MA:Financial and business education. We built a 100-person auditorium on the top floor of our headquarters to run training programs for women entrepreneurs. We’re starting off with monthly workshops, and we expect about 100 at each. There will be three main content areas: First, business and financing it; second, health, including bringing doctors for talks on childcare and women’s health matters; and the third area is legal, where lawyers will come and talk about household violence.
We have also signed up for a partnership with the biggest university in Bangladesh, North South University, where our female customers get a 10 percent discount on a business and career management certificate course.
GBA: Are the educational events open to non-customers as well as customers?
MA: Yes, the whole idea is to allow both customers and non-customers to attend. At the All-Stars Academy I learned from the case of BLC Bank in Lebanon that you should never just offer these sorts of trainings to your customers. Another thing I learned from the Lebanon case is to give awards to your women customers. So we now have an awards initiative in partnership with a well-known magazine. The first awards program will be held on the 17thof April, with seven categories.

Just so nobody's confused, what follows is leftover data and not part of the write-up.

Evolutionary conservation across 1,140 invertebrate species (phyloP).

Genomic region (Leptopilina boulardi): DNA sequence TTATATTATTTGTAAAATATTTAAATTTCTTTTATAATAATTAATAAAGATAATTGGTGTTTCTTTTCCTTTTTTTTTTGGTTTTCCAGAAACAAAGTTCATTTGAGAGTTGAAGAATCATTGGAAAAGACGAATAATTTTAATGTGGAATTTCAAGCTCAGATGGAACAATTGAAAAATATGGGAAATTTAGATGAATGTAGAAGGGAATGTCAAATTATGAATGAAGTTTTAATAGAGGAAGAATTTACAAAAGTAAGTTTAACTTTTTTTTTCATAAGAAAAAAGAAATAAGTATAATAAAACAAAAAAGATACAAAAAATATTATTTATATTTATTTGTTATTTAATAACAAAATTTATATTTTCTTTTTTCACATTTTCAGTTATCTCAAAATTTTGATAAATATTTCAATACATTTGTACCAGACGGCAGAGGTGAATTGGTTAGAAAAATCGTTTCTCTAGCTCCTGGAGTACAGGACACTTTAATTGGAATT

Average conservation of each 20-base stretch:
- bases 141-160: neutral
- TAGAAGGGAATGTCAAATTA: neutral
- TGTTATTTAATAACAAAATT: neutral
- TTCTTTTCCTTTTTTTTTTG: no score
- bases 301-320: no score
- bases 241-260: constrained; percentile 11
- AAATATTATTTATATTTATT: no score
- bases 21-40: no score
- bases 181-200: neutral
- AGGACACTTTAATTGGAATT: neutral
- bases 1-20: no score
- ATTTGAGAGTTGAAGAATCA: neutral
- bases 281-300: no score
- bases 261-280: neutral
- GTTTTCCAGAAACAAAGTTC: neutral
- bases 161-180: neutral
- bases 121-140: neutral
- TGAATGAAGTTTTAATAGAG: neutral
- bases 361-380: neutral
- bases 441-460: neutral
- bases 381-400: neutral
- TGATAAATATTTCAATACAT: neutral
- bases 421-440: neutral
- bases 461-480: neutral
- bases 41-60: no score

GBA: Alongside your external proposition for the Women’s Market, do you have an internal diversity and inclusion strategy? What have you done?
MA: This is an area the IFC has been talking about. There was not a single female employee in 2007 when I joined the bank, but now we have 19.5 percent women in a company of 3,200 employees. At the management committee level, the deputy managing director and COO as well as our Head of Finance are women. A woman is leading our women banking program and also the priority banking segment.I see more women coming onboard; we’ll have even more gender diversity soon.
In terms of our bank customer base, we have 1 million active customers a month, of which 26 percent are women. We hope to have scaled our women banking program in the next 3 years.
GBA: How did you first hear about the GBA and what benefits do you get frommembership?
MA: I heard about GBA from the IFC first, and then I went to The Hague with three other colleagues. If I had not attended the All-Stars Academy event, there would have been no women’s program. I got buy-in from the board for it because I have launched several initiatives in my career and have a good record. Initially, when I proposed the program, the board were asking a lot of questions – but because I had successfully launched the micro segment at the bank, among other things, and had full confidence when talking about the cases I heard about in The Hague, they agreed. I am very excited and open about this collaboration.